Iran to restrict nuclear inspections unless sanctions lifted

Government spokesperson Ali Rabiei said Iran would start restricting short-notice inspections of its nuclear facilities beginning next month.

al-monitor Iranian government spokesperson Ali Rabiei speaks during a news conference in the capital Tehran on July 22, 2019. Photo by AFP via Getty Images.

Jan 26, 2021

Iran will begin restricting UN inspectors' access to its nuclear sites next month if new US President Joe Biden doesn’t lift crippling sanctions imposed by the previous administration. 

The landmark 2015 nuclear deal, known as the Joint Comprehensive Plan of Action, called on Iran to implement an Additional Protocol granting the International Atomic Energy Agency short notice access to Iran's nuclear sites. The IAEA, the UN's nuclear watchdog agency, currently carries out regular inspections as well as the more intrusive inspections called for under the Additional Protocol. 

But in a televised news conference on Tuesday, government spokesperson Ali Rabiei said Iran would start restricting the more intrusive type of access on Feb. 19. 

“Our law is very clear regarding this issue,” Rabiei. “But it does not mean Iran will stop other inspections by the International Atomic Energy Agency.” 

Iran’s hard-liner-dominated parliament passed legislation last month that mandates increased uranium enrichment and an end to “implementation of the Additional Protocol” if sanctions aren’t lifted by Feb. The law came in response to the suspected Israeli assassination of one of Iran’s top nuclear scientists, Mohsen Fakhrizade, in November. 

On Monday, Foreign Ministry spokesperson Saeed Khatibzadeh clarified that Iran’s cooperation with the IAEA “will not cease” and there are no plans to expel UN inspectors.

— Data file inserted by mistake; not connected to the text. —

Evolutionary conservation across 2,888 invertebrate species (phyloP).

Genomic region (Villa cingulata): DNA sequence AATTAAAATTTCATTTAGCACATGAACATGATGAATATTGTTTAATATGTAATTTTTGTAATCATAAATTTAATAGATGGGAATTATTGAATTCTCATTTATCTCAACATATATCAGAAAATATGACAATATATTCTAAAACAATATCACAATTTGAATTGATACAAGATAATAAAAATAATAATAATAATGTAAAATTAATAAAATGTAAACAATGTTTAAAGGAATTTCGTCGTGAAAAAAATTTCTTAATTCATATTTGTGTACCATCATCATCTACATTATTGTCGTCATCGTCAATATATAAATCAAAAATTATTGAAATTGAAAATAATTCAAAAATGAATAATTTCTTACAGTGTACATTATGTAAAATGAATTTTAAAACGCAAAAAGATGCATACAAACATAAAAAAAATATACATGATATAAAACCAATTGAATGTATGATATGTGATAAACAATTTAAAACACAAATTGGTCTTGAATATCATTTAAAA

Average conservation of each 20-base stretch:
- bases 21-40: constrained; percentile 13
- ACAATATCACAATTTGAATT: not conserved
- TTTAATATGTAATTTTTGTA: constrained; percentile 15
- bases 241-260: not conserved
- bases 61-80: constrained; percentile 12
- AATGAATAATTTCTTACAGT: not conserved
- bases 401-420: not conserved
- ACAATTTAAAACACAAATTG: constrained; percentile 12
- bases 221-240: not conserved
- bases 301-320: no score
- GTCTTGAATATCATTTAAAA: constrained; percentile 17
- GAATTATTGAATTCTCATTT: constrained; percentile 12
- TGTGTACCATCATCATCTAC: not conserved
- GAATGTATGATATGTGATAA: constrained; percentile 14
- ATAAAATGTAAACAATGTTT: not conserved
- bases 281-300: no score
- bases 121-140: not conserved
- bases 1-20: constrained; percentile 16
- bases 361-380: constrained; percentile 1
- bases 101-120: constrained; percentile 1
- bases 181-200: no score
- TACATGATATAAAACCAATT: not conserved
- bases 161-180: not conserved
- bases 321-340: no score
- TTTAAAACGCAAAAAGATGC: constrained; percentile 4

Iran has steadily breached its obligations under the multilateral accord since former President Donald Trump abandoned the deal in 2018 and unilaterally imposed harsh economic sanctions. In the final months of Trump’s presidency, the administration slapped a slew of additional sanctions on Iran in what critics said was meant to complicate Biden’s return to diplomacy. 

If Iran returns to compliance under the deal, Biden has pledged to reenter the pact as a starting point for follow-on negotiations to “tighten and lengthen Iran’s nuclear constraints” and address Iran’s missile program. 

Tehran, which denies seeking nuclear weapons and maintains that its nuclear program is used for peaceful purposes only, has stockpiled uranium beyond what’s allowed under the deal. In its most significant violation yet, Iran announced in December that it had resumed 20% uranium enrichment at its underground Fordow facility. 

Iran's leaders have said they are willing to re-enter the deal and meet its commitments — but only if Washington lifts sanctions first. More recently, Iran has warned the window of opportunity for the Biden administration to do so is closing. 

Writing for Foreign Affairs last week, Foreign Minister Mohammad Javad Zarif called on the new president to “choose a better path” than Trump. 

"If he does, Iran will likewise return to full implementation of our commitments under the nuclear deal. But if Washington instead insists on extracting concessions, then this opportunity will be lost," he said.

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